# modetest -M imx-drm -s 32:800x480 # modetest -M imx-drm -s 34:1920x1080 # modetest -M imx-drm -s 36:1024x768

If you want to display on all the displays at once, the modeset binary should work just fine. To be noted again that CONFIG_DRM_IMX_FB_HELPER proved to be an issue and should be removed from the kernel configuration.

If you are using X, please see next sub-section.

X configuration

By default, with no particular configuration, the X server is trying to open /dev/dri/card0 and runs on the first available display. In case several displays are connected to the target, X will try to have them cloned:

The ultimate tool to get and modify the X display configuration is xrandr. This latter allows you to mode-set the way you want organize your display.

For instance, if you have one HDMI 1080p display and one LVDS 1024x768 that you want to set as follows:

(0,0)-----------------+ | |(1920,312)---+ | 1920 x 1080 || | | HDMI-0 || 1024 x 768 | | || LVDS-0 | +---------------------++------------+

You can use xrandr once the X server is up and running.

# xrandr --output HDMI-0 --left-of LVDS-0


Or you can create a /etc/X11/xorg.conf for the X server to always set the displays as above.

Section "Monitor" Identifier "HDMI-0" Option "PreferredMode" "1920x1080" Option "Position" "0 0" EndSection Section "Monitor" Identifier "LVDS-0" Option "PreferredMode" "1024x768" Option "Position" "1920 312" EndSection


HDMI EDID override

The DRM driver allows you to override the EDID for an HDMI display detection through the command-line. But first you need to add CONFIG_DRM_LOAD_EDID_FIRMWARE to your kernel configuration. Then  the path of the EDID blob, which must be located under /lib/firmware/, can be specified via the "drm_kms_helper.edid_firmware" argument.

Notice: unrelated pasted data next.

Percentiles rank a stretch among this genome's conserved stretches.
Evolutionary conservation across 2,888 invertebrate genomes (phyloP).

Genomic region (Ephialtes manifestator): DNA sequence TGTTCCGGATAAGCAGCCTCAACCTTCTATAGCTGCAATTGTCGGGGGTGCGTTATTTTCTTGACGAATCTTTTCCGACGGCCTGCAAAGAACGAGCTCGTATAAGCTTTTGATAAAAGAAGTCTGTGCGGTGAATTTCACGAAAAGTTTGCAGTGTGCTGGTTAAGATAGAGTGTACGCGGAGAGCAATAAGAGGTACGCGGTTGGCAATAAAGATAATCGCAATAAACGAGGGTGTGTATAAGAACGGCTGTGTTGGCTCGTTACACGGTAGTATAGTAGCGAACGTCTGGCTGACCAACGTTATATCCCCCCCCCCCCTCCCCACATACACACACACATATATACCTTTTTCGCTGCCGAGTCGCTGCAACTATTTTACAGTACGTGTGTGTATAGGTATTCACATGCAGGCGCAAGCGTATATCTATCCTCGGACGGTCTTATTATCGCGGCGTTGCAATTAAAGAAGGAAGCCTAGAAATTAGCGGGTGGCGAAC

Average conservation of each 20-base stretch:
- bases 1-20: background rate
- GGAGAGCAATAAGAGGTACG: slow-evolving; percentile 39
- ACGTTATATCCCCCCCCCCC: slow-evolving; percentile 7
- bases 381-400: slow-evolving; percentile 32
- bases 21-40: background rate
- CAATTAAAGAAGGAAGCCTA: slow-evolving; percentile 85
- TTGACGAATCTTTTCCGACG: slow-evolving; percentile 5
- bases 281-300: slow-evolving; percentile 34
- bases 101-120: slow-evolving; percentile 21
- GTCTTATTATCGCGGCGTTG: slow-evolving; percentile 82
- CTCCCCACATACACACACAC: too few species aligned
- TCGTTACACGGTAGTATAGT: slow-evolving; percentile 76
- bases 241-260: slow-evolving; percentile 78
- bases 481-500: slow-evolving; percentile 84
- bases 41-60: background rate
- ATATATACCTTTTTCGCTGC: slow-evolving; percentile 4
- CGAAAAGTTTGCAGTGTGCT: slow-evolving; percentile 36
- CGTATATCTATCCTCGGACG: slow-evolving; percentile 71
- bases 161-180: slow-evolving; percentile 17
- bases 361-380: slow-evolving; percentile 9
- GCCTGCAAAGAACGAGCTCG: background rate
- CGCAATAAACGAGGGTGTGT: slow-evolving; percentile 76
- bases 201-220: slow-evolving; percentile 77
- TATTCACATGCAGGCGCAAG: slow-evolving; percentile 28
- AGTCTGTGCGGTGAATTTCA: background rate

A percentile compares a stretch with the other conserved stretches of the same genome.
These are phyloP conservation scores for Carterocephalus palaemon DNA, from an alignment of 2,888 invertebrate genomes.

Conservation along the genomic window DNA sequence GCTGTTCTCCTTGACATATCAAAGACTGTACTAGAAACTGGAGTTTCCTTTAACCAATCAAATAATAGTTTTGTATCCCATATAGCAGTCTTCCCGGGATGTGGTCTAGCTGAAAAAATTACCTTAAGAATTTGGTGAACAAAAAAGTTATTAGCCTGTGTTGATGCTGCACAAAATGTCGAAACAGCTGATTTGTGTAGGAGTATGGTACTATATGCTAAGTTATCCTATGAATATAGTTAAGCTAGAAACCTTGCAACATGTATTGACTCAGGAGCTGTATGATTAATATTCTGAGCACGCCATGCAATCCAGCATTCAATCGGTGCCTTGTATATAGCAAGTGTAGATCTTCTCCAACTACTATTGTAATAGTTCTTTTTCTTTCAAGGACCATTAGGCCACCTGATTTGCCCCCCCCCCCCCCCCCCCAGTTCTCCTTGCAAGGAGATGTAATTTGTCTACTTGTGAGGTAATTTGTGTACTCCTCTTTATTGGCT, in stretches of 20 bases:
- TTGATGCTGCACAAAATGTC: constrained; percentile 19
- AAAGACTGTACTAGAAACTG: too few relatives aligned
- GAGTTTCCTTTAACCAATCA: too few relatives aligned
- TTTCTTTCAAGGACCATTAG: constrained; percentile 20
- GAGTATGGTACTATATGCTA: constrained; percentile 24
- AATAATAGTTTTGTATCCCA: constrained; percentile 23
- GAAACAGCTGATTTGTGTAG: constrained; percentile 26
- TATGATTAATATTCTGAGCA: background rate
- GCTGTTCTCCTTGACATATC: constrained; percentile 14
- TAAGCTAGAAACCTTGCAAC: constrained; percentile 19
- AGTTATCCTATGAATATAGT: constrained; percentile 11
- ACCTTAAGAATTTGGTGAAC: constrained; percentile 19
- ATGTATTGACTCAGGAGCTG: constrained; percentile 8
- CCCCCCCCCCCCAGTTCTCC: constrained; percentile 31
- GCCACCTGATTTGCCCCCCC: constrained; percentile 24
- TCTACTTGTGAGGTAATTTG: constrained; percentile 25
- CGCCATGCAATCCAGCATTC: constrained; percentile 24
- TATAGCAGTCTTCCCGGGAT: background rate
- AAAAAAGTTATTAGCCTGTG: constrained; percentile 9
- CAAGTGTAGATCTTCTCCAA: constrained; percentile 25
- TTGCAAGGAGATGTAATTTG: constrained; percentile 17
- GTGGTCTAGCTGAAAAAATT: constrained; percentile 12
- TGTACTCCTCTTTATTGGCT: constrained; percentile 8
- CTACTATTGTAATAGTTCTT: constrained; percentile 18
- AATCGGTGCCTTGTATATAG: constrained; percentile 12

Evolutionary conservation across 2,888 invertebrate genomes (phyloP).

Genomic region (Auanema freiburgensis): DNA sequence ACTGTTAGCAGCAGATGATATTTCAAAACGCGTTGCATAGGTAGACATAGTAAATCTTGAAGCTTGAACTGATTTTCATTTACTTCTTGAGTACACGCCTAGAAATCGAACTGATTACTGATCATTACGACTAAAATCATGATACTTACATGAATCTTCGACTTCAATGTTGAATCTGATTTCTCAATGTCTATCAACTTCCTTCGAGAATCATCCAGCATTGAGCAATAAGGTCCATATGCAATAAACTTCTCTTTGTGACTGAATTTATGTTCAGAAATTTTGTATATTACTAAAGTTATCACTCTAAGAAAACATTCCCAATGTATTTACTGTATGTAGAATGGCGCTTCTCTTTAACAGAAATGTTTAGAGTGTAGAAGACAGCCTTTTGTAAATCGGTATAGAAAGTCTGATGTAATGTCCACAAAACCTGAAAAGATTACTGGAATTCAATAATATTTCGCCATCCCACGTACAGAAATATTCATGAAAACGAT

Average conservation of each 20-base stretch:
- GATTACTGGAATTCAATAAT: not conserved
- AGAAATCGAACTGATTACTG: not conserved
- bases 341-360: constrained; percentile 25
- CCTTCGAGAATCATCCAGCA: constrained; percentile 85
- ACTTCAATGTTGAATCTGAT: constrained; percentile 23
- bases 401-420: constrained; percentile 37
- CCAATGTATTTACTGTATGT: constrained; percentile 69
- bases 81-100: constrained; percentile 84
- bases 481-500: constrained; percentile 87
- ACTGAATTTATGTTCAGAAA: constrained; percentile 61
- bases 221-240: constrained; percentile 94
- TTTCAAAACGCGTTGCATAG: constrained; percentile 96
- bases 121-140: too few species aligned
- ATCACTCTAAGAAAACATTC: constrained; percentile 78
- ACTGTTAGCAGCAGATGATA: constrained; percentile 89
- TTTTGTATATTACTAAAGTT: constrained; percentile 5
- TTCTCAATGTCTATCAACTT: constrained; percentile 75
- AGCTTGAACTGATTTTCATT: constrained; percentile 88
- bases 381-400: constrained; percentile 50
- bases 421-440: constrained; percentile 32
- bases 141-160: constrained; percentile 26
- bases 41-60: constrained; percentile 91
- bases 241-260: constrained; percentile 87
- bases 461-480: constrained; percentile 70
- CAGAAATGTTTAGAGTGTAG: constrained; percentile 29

To ease the use of this capability, the 6x_bootscript is automatically adding the argument is u-boot variable force_edid contains the path of the blob:

Finally, in order to create your own EDID blob, kernel documentation gives a pretty good example:

Kernel command-line arguments

As displays such as RGB or LVDS cannot dynamically detected from the kernel (no EDID), they are considered connected unless told otherwise from the kernel command-line.

That is why the 6x_bootscript modify the kernel command-line in order to inform the kernel of disconnected display:

What about Gstreamer?

Well we haven't found any good example of a sink that would use the DRM card directly without going through a FBDEV. Then the obvious easy solution is to have a X server running to be able to use the ximagesink.

# gst-launch-1.0 videotestsrc ! ximagesink display=":0"

What about Qt5?

It seems that an experimental plugin exists for Qt to rely on KMS but we haven't had time to test it yet: